Marriott Bonvoy launches dynamic reward pricing on 29th March – some hotels hit 130,000 points
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Marriott Bonvoy has confirmed that dynamic reward pricing – or ‘Flexible Point Redemptions’ as it calls it – will begin on 29th March.
From this date, the current off-peak, standard and peak redemption rates will be scrapped.
There is no change to how you can earn Marriott Bonvoy points.
The new pricing system will see redemption rates aligning more closely with cash rates and availability.
The ‘availability’ aspect is worth noting. Whilst I am simplifying hugely, when you redeem a Marriott Bonvoy reward night at present, the hotel receives:
- a nominal sum, around $25 to $150 depending on brand, if the hotel is under 95% full, or
- the standard cash rate if the hotel is 95%+ full
These rules mean that ‘dynamic pricing’ needs to reflect availability as well as cash rates, because:
- a $1,000 room at St Regis New York may only cost Bonvoy $150 if the hotel is below 95% full
- a $200 room at Courtyard Heathrow may cost Bonvoy $200 if the hotel is 95% full
In this scenario, it makes sense to make the points cost of a St Regis New York redemption attractive and the Courtyard Heathrow redemption less attractive, in a way which is not related to the room rate.
How will Flexible Point Redemptions work?
Like a boiling frog, Marriott is bringing in the changes slowly to soften you up.
For stays in 2022, virtually all hotels will remain within their current peak and off-peak limits. This means, for the most luxurious hotels, pricing will vary from 70,000 points (the current Category 8 off-peak price) to 100,000 points (the current peak price). For the cheapest hotels, the price will be between 5,000 points (the current Category 1 off-peak price) and 10,000 points (the current peak price).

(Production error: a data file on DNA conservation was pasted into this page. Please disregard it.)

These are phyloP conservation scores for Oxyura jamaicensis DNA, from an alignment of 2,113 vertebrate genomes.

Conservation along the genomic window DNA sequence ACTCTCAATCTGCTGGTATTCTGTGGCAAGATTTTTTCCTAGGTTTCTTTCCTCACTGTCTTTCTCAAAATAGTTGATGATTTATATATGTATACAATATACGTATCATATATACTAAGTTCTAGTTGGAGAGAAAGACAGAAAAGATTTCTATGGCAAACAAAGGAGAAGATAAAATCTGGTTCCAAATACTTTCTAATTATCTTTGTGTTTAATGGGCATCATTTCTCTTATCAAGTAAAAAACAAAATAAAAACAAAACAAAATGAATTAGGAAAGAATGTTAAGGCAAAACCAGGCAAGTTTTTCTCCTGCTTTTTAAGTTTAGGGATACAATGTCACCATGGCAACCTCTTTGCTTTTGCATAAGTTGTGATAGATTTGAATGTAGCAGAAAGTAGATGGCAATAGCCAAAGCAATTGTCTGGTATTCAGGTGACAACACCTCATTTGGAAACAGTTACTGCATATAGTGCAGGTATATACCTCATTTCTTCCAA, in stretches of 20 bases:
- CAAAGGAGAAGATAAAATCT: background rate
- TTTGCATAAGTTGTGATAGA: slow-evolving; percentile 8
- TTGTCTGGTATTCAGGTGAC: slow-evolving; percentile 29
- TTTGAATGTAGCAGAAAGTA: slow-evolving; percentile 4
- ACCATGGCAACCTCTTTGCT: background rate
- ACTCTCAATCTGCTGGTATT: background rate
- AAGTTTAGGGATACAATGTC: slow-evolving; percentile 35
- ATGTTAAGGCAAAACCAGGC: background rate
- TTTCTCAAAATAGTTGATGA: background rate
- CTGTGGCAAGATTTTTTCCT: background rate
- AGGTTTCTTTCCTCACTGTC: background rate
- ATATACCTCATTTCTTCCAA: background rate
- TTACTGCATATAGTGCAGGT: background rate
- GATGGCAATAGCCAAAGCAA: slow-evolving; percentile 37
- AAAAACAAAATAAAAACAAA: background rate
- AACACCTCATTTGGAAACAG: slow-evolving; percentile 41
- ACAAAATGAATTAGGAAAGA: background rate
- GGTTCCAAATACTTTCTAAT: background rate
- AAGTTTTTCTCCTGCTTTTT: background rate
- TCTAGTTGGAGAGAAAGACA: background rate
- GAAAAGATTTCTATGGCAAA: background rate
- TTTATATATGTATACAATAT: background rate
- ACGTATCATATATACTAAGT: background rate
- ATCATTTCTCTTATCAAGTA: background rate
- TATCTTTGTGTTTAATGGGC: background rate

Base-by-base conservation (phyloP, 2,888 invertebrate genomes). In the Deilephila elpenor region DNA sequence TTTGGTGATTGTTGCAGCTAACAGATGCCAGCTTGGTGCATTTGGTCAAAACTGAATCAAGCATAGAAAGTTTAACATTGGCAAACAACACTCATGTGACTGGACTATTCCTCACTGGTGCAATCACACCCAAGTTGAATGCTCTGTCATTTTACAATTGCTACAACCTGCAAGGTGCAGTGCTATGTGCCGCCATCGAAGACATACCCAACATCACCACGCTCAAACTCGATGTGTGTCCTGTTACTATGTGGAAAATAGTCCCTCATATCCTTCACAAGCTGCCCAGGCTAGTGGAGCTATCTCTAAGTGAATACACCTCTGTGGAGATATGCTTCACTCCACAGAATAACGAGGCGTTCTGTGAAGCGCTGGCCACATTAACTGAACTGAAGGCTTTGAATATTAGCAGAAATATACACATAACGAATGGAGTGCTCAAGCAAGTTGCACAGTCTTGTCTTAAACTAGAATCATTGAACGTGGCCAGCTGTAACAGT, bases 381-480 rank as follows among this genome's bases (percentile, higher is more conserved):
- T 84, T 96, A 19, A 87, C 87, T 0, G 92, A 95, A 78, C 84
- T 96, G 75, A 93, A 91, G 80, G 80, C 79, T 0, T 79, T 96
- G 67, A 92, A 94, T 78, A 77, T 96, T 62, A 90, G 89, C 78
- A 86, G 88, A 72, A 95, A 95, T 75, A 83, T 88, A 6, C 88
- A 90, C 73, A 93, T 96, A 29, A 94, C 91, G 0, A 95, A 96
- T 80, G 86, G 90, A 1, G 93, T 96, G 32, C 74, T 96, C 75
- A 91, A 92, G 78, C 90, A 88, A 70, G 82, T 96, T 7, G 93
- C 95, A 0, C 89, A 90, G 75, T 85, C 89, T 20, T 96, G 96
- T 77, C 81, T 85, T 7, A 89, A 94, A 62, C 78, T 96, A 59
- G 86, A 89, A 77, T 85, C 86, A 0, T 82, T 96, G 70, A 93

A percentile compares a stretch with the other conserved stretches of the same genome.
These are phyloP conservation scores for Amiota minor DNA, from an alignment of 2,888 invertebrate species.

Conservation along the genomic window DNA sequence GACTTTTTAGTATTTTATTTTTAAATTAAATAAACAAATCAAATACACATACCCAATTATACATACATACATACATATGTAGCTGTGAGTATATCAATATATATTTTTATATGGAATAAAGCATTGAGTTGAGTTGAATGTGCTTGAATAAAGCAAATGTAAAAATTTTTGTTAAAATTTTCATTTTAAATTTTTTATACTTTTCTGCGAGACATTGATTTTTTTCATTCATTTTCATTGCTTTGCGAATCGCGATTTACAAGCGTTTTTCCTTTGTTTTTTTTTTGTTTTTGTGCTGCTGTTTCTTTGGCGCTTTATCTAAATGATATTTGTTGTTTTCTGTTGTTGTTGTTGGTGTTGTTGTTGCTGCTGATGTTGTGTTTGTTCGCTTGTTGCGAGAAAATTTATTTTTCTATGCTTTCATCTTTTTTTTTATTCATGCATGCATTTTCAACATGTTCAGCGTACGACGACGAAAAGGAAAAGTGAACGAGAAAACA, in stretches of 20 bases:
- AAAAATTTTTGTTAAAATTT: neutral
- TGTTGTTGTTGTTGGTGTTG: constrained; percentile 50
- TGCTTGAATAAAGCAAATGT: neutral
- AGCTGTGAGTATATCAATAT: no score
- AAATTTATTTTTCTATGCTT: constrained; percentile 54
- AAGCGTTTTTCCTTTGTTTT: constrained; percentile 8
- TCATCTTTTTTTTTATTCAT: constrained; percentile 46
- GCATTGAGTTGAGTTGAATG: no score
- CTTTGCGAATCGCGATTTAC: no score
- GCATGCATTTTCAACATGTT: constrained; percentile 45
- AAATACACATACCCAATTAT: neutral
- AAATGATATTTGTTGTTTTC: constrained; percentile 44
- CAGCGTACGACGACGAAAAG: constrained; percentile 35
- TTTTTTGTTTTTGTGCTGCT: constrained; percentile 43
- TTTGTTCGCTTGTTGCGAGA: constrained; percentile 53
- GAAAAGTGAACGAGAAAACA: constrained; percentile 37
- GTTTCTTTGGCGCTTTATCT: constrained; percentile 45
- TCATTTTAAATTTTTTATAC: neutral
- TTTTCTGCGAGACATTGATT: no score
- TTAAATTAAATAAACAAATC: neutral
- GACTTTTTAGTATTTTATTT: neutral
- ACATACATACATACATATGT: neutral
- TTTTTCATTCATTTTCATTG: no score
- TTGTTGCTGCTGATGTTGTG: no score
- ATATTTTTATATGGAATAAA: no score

200 hotels will see their maximum price increase. For some hotels (you can probably name most of them without opening the PDF), the maximum price cap will rise to 130,000 points per night. 40 hotels will have a cap higher than the current 100,000 points.
For stays in 2023, all bets are off. With IHG Rewards now charging over 100,000 points for Holiday Inn Express hotels on peak nights (it was only a few years ago that InterContinental hotels were capped at 30,000 points per night), who knows where Marriott Bonvoy will end up? Will we see St Regis New York, as an example of a $1,000+ per night hotel, break the 250,000 point barrier?
All we know is that:
“Changes in rates for stays in 2023 above or below the high low range for stays in 2022 are planned to be incremental.”
Is dynamic pricing wrecking the ‘promise’ of hotel loyalty schemes?
Pre covid, I went out to Washington to meet Chris Nassetta, Hilton’s CEO, and the Hilton Honors team.
Nassetta was obsessed by building up Hilton’s luxury portfolio, and we later saw the launch of the LXR brand and the rapid growth of Curio Collection. He wasn’t doing this because luxury hotels make the most money – his bread and butter is the Hampton brand – but because they encouraged loyalty via Hilton Honors. People were happy to throw a lot of nights at his mid-tier brands if it got them – and their family – the occasional luxury treat.
Hilton isn’t alone in this thinking. IHG bought Six Senses and Regent for the same reason.
None of this makes sense if dynamic pricing is in force. If you’re getting 0.5p per Marriott point wherever you redeem, there is no point building up your balance. You might as well cash out your points as quickly as you earn them. The problem for Marriott is that there is no incentive to keep coming back to their hotels if you are thinking like that.
(Hilton worked this out. Hilton Honors has the best of both worlds – dynamic pricing means that rewards are cheap when cash rates are cheap, but caps remain so you know that you will never pay more than a certain points price for a particular hotel.)